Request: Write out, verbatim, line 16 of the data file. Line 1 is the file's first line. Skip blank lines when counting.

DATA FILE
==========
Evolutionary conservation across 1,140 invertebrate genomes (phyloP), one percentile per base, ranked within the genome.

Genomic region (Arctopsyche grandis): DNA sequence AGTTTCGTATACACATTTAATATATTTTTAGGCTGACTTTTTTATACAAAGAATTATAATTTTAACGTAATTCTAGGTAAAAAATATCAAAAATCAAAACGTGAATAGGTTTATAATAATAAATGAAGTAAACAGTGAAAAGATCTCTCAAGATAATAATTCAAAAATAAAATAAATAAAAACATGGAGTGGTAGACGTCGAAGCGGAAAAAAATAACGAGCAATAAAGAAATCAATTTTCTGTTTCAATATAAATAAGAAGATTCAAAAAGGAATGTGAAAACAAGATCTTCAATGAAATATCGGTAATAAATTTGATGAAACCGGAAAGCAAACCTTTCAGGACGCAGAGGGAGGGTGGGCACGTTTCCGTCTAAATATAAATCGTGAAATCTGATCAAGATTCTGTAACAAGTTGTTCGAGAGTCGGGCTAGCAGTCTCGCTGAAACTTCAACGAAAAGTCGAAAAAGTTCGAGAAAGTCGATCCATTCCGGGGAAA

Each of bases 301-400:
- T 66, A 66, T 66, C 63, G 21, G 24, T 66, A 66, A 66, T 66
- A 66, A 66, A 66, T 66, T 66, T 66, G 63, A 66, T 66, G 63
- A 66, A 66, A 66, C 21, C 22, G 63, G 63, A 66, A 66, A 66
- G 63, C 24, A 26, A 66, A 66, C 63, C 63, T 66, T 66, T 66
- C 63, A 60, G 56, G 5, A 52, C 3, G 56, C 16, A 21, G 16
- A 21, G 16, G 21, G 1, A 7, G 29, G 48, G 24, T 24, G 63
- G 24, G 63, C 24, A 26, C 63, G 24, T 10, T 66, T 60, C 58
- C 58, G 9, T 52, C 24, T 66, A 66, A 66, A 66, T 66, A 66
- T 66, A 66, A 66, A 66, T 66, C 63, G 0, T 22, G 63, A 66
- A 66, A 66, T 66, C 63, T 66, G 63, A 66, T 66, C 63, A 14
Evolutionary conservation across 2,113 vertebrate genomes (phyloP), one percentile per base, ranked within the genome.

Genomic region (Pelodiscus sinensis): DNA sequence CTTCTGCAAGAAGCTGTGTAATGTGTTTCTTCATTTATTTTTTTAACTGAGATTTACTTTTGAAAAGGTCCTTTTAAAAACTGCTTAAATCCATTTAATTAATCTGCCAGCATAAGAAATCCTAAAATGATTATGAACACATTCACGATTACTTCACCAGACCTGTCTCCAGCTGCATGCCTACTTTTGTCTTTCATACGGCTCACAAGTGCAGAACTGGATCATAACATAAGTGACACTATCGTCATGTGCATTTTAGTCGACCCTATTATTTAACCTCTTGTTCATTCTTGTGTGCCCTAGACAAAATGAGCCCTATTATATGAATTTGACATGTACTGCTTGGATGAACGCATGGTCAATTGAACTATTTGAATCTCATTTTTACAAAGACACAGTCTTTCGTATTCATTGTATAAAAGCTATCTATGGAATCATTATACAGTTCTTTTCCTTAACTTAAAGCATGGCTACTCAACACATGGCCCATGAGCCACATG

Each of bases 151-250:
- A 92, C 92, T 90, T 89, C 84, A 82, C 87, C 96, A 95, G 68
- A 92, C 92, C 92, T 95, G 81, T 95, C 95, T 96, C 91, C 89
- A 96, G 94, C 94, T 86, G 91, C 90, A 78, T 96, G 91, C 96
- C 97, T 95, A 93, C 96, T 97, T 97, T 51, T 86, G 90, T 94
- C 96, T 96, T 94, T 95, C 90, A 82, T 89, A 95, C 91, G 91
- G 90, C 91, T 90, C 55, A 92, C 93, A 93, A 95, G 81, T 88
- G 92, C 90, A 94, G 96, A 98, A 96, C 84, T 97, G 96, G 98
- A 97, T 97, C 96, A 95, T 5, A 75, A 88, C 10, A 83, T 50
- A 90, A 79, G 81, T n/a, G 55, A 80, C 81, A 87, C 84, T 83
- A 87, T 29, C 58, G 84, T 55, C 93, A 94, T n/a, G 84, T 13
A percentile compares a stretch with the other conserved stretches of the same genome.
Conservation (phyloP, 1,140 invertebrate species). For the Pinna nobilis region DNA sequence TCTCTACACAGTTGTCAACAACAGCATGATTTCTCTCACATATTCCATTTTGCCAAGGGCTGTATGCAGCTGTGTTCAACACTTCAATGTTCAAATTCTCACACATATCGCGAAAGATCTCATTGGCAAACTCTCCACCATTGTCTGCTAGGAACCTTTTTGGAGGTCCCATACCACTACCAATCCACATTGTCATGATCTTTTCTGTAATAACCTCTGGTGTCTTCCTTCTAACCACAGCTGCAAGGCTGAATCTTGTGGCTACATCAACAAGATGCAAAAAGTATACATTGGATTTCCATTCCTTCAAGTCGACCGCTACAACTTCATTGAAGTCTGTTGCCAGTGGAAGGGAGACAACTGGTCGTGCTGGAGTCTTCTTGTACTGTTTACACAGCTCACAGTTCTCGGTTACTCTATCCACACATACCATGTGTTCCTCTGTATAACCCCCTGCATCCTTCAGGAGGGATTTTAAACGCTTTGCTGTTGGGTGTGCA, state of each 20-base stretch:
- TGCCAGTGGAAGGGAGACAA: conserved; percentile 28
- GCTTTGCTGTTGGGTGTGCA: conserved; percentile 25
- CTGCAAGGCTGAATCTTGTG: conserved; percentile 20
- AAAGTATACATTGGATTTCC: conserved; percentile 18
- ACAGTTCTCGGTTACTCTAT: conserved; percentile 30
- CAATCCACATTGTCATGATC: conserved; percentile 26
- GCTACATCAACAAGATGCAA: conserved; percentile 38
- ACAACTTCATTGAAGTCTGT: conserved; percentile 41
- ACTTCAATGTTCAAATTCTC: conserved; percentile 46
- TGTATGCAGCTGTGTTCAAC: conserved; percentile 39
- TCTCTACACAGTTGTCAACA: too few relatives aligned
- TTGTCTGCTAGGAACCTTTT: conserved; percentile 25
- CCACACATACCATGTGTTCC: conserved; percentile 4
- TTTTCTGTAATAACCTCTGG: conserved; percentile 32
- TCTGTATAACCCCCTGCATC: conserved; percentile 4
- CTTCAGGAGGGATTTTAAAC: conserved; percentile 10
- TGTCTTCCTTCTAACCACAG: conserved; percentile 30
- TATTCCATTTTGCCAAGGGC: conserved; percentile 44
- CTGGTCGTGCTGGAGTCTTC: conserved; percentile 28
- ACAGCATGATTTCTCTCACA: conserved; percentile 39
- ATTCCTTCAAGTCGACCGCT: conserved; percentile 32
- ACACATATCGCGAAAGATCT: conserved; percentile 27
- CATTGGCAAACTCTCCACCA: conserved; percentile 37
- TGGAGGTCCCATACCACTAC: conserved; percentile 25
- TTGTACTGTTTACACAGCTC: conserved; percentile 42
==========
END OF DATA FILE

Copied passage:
Each of bases 151-250: